By Justin Chermol
Rep. John Garamendi (D-Calif.) warned President Trump not to mess with emergency funding for California on Friday after the commander-in-chief threatened to cut off disaster-relief in the fire-ravaged state.
In a tweet on Wednesday, Trump suggested that California itself was to blame for the wildfires that killed 86 people and destroyed thousands of homes last year, and said he was considering pulling its FEMA funds.
"Billions of dollars are sent to the State of California for Forest fires that, with proper Forest Management, would never happen," the president wrote. "Unless they get their act together, which is unlikely, I have ordered FEMA to send no more money. It is a disgraceful situation in lives & money!"
Rep. Garamendi responded to the threat on Friday, saying, "Mr. President, California is the most important economy in this nation,"
Garamendi told Cheddar Friday. "Don't screw with California. Do not harm people that have lost their home."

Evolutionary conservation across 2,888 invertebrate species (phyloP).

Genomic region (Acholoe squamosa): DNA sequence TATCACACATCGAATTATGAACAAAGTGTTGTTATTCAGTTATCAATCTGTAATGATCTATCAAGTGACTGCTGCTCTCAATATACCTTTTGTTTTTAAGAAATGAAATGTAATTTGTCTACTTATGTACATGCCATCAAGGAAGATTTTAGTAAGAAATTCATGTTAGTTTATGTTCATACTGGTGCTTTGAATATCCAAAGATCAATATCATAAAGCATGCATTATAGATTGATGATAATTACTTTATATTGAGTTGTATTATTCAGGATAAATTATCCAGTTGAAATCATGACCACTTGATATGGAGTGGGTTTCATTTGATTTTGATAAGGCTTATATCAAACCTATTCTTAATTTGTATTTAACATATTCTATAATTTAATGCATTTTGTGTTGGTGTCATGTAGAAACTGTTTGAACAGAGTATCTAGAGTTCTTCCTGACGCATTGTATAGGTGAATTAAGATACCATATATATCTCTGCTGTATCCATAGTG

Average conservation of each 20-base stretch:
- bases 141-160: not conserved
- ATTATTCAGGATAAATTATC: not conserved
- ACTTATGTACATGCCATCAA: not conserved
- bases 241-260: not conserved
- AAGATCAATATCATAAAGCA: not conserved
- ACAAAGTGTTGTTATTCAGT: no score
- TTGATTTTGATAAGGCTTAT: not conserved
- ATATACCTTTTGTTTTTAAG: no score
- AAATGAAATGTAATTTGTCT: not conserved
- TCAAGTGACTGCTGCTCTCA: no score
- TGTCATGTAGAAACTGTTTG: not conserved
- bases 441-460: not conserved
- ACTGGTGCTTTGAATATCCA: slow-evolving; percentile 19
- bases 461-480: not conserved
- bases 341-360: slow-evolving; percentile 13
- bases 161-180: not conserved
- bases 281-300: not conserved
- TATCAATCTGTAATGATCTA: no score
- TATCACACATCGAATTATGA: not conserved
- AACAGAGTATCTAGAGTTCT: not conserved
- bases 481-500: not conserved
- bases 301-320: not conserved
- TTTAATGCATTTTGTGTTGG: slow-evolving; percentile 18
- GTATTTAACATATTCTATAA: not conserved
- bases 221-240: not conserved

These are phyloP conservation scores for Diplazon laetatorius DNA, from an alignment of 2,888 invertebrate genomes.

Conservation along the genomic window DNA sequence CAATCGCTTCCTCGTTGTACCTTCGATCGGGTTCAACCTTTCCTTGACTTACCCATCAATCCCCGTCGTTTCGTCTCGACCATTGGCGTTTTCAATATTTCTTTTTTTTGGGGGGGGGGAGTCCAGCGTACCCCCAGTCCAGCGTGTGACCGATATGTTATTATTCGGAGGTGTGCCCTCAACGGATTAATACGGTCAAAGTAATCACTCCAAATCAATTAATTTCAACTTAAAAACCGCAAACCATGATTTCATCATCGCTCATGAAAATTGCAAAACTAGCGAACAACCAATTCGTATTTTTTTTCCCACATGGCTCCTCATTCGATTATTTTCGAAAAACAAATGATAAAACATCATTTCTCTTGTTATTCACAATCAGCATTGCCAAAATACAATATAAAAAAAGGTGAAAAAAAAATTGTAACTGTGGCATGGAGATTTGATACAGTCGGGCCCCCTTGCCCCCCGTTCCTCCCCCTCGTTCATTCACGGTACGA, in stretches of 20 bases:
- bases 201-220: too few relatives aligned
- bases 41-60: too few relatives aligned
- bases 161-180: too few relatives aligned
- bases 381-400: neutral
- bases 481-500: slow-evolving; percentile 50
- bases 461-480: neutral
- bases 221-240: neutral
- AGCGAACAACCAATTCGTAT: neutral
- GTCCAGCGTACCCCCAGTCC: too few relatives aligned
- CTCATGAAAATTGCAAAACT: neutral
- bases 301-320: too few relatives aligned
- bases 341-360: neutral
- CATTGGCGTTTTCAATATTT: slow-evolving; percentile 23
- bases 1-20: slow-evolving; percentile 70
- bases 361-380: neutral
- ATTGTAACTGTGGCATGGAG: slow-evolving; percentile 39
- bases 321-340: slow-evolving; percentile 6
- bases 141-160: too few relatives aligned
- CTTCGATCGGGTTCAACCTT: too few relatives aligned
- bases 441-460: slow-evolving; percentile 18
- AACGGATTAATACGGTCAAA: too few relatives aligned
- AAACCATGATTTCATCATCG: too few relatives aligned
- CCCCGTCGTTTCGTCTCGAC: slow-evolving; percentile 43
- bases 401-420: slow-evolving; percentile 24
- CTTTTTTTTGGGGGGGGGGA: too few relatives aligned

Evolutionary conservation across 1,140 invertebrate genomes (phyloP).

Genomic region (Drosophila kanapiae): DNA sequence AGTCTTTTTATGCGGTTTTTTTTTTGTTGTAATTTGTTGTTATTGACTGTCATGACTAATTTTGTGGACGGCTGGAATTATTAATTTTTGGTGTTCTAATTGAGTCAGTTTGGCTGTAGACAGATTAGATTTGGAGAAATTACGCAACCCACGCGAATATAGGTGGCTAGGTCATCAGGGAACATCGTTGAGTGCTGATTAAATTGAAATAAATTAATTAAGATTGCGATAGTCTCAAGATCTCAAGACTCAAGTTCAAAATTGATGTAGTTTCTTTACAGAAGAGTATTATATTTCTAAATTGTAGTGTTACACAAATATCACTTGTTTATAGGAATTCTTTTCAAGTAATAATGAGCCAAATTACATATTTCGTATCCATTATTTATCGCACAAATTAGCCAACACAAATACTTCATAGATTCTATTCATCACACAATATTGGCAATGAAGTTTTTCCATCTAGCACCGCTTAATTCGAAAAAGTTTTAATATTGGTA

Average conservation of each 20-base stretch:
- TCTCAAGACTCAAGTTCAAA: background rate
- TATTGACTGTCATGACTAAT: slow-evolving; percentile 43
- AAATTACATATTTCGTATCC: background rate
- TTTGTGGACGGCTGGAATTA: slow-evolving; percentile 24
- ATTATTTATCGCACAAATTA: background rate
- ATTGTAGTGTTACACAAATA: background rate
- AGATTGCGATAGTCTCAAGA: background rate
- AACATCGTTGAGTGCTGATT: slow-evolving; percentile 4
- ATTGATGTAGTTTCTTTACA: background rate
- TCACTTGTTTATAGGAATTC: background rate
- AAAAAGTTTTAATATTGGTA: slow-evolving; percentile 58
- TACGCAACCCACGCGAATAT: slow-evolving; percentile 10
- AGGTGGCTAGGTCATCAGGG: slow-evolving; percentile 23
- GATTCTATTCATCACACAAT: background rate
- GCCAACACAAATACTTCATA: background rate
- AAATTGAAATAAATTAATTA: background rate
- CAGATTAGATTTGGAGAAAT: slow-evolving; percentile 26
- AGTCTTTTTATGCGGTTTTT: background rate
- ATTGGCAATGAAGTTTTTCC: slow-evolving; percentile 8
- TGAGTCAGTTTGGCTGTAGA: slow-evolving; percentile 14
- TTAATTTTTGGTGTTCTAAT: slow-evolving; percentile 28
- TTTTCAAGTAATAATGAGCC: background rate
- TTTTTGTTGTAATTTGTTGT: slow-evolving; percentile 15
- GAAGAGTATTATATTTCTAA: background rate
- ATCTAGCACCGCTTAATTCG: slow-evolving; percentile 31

"It is wrong, it is immoral. Don't do it," he said.
The tweeted threat comes just as Trump's administration is considering diverting billions in unspent disaster relief funds to build the border wall that is at the heart of a political dispute that has shuttered the government. Trump is reportedly looking to end the shutdown by signing an emergency declaration to order the U.S. Army Corps of Engineers to build the wall without congressional approval.
In California, that funding is earmarked to maintain levies to avert flooding and maintain reservoirs to prevent them from failing, Garamendi said.
"People are in danger," he said. "People need to recover from the disasters of a year and a half ago. So the president's going to take that money to build a border wall? No. He does not ー should not have the power to do that. We should be introducing legislation to make sure that he cannot do that."
The government shutdown will become the longest in U.S. history on Saturday. Nearly 800,000 federal employees hoping to pay their mortgage, rent, or bills received no paycheck on Friday as they are either working unpaid or on furlough.
"They should be madder than hell at President," Garamendi said.
President Trump and ranking members of his administration continue to tell Americans that both a humanitarian and national security crisis abound at the U.S.-Mexico border.
Garamendi says otherwise: "There's no crisis on the border."
And the proposed state of emergency an abuse of power, he said.
"We do not have, or should not have, an imperial president. But he would establish himself, crown himself literally, as though he was Caesar."
For full interview click here.